Someone on a Facebook group I visit asked, “What are people’s belief in an afterlife.” Most respondents were of the opinion, “There isn’t one.” There were a few expecting reincarnation or union with a higher consciousness, but few takers for Heaven or Hell.
My own view was more nuanced or—another way of saying it—dodged the question. I tend not to speculate on issues that don’t concern me, and while it’s a question of cosmic implications, I see no way to answer except by dying, and then how would I post it to Facebook? Nor do I see that the promise of an afterlife would affect how I live in the present. I’d study the same whether or not I expected the prof to give a final exam.
But I disagreed with the expressed idea that “afterlife” is just a cultural construct to keep the peasants in line. I think it’s at our core: a strategy for survival. Not all of our strategies are effective—you can’t outrun a bear—but the instinct goes back to the lowest levels of evolution. It’s manifest in the cockroach scurrying over the counter and reaches its apogee with our human achievement of symbolic thought, wherein *humiliation* is a greater threat than a bullet to the head.
And possibly the greater terror—worse than being consigned to Hell—is no longer to exist as an individual. Thus the terror of Alzheimer’s or of losing the past, and thus the threat of Ibsen’s Button-molder, who simply foretells that Peer Gynt will be melted in his ladle and recast into something new.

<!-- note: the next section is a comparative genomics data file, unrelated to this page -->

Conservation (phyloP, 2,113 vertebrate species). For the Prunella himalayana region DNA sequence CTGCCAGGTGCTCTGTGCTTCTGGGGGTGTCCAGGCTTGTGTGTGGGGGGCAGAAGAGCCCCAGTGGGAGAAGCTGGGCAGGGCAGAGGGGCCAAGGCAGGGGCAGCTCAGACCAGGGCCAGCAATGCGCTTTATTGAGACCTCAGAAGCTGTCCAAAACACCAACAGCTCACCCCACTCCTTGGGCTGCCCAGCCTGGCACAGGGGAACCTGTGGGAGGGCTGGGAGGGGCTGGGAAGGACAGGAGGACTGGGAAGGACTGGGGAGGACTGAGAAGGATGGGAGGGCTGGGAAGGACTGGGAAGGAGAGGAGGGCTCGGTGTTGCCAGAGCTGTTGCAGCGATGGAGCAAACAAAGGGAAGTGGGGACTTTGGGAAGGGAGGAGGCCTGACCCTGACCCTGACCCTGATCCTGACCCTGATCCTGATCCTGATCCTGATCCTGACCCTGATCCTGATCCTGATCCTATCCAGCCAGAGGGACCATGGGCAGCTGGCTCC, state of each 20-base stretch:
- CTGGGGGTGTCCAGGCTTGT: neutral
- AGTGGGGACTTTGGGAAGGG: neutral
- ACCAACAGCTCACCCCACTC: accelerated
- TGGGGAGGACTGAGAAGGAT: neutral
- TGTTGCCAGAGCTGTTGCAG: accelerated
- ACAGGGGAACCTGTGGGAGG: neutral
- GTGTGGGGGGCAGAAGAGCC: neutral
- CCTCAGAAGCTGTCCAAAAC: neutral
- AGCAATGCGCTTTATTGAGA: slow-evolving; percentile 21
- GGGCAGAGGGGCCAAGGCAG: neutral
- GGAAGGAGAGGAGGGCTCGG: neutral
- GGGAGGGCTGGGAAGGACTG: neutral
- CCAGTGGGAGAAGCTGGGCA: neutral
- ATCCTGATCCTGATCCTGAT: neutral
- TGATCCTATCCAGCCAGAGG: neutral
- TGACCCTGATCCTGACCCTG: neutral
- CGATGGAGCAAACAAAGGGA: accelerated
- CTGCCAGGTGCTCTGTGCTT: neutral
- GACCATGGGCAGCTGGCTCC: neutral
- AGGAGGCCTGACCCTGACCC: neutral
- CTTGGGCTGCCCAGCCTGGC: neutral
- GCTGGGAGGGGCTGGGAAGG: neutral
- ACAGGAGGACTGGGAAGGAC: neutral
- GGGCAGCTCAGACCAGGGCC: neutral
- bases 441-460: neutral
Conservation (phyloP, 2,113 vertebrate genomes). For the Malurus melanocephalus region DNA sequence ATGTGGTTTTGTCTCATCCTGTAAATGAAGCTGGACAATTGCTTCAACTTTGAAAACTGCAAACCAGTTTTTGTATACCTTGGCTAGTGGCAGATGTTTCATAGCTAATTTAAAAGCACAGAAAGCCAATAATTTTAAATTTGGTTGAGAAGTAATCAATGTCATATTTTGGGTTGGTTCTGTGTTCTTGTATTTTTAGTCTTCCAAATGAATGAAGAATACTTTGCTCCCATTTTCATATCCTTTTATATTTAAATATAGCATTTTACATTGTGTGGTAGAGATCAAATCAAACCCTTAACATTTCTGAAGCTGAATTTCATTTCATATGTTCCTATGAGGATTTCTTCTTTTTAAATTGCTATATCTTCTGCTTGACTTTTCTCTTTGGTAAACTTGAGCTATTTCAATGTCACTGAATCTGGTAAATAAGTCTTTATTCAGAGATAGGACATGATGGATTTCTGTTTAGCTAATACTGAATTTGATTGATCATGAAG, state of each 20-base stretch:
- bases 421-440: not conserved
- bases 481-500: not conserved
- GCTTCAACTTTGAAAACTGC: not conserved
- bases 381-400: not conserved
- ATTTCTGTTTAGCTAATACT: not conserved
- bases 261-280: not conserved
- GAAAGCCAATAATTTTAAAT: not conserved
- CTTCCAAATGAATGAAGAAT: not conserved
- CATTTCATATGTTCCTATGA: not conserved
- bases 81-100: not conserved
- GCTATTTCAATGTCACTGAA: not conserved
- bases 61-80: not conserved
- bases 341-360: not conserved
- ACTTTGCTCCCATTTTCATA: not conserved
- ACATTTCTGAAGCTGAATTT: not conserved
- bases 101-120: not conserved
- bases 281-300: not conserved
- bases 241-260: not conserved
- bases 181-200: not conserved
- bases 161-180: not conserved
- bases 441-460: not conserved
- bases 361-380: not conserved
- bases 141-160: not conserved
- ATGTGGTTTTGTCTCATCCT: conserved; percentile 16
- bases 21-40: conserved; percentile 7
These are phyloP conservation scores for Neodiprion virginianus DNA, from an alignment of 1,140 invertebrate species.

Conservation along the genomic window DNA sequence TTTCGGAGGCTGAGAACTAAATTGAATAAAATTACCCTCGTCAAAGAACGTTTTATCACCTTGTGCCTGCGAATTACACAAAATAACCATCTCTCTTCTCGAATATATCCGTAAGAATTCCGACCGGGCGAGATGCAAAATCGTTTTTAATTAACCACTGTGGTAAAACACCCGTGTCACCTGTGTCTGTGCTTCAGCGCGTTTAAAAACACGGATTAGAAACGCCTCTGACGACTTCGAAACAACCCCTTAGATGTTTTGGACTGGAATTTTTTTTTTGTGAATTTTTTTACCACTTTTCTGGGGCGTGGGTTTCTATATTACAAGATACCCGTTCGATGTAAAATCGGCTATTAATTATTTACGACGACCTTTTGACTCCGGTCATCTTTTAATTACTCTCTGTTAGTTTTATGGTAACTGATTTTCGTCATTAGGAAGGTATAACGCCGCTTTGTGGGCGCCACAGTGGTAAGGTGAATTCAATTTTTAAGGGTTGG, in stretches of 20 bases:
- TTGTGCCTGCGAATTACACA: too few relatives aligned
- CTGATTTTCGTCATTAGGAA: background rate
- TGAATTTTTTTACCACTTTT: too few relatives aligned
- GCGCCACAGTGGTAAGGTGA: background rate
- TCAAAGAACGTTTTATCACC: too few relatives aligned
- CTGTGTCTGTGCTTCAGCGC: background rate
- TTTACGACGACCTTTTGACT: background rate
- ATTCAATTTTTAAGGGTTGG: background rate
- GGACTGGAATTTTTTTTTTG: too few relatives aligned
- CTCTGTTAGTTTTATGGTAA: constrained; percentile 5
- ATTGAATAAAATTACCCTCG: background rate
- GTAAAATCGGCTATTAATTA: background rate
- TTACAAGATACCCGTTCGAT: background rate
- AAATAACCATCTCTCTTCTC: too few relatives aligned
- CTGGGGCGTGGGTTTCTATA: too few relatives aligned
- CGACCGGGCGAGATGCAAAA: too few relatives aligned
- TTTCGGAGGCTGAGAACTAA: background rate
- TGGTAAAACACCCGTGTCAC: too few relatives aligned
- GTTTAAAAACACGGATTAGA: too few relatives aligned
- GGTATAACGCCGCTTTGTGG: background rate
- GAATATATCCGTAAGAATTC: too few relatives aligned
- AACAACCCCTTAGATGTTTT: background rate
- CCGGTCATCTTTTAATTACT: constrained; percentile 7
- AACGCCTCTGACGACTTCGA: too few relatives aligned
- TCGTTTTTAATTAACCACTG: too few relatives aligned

Artists have their own stratagems, apart from engendering new humans: the paintings or pots or plays, the songs and stories we make. It’s an illusion, of course: who actually reads that 17th Century emperor of letters John Dryden today? If you’re not both a genius *and* extremely lucky, will you even merit a NY Times obit? My 30+ plays, 200 dramatic sketches, 5 novels, 40 short stories, 20 bins of puppets, hours of public radio, thousands of performances, and infinite press releases and grant applications—indeed, they express my heart to varying degrees, at least a cioppino of diverse ingredients—the fish stew of a soul. But who will be there to eat it?
In fact I think I’m pretty much past the supposition that fame would promise eternal life or even that it adds much meaning to the brief span of our years. Of course I want readers for our novels, audiences for our plays, just as I have a mate for making love. But I know only that I’m compelled to tell stories as best I can, to connect with my fellows as best I can, to love my family as best I can, with no intimations of immortality.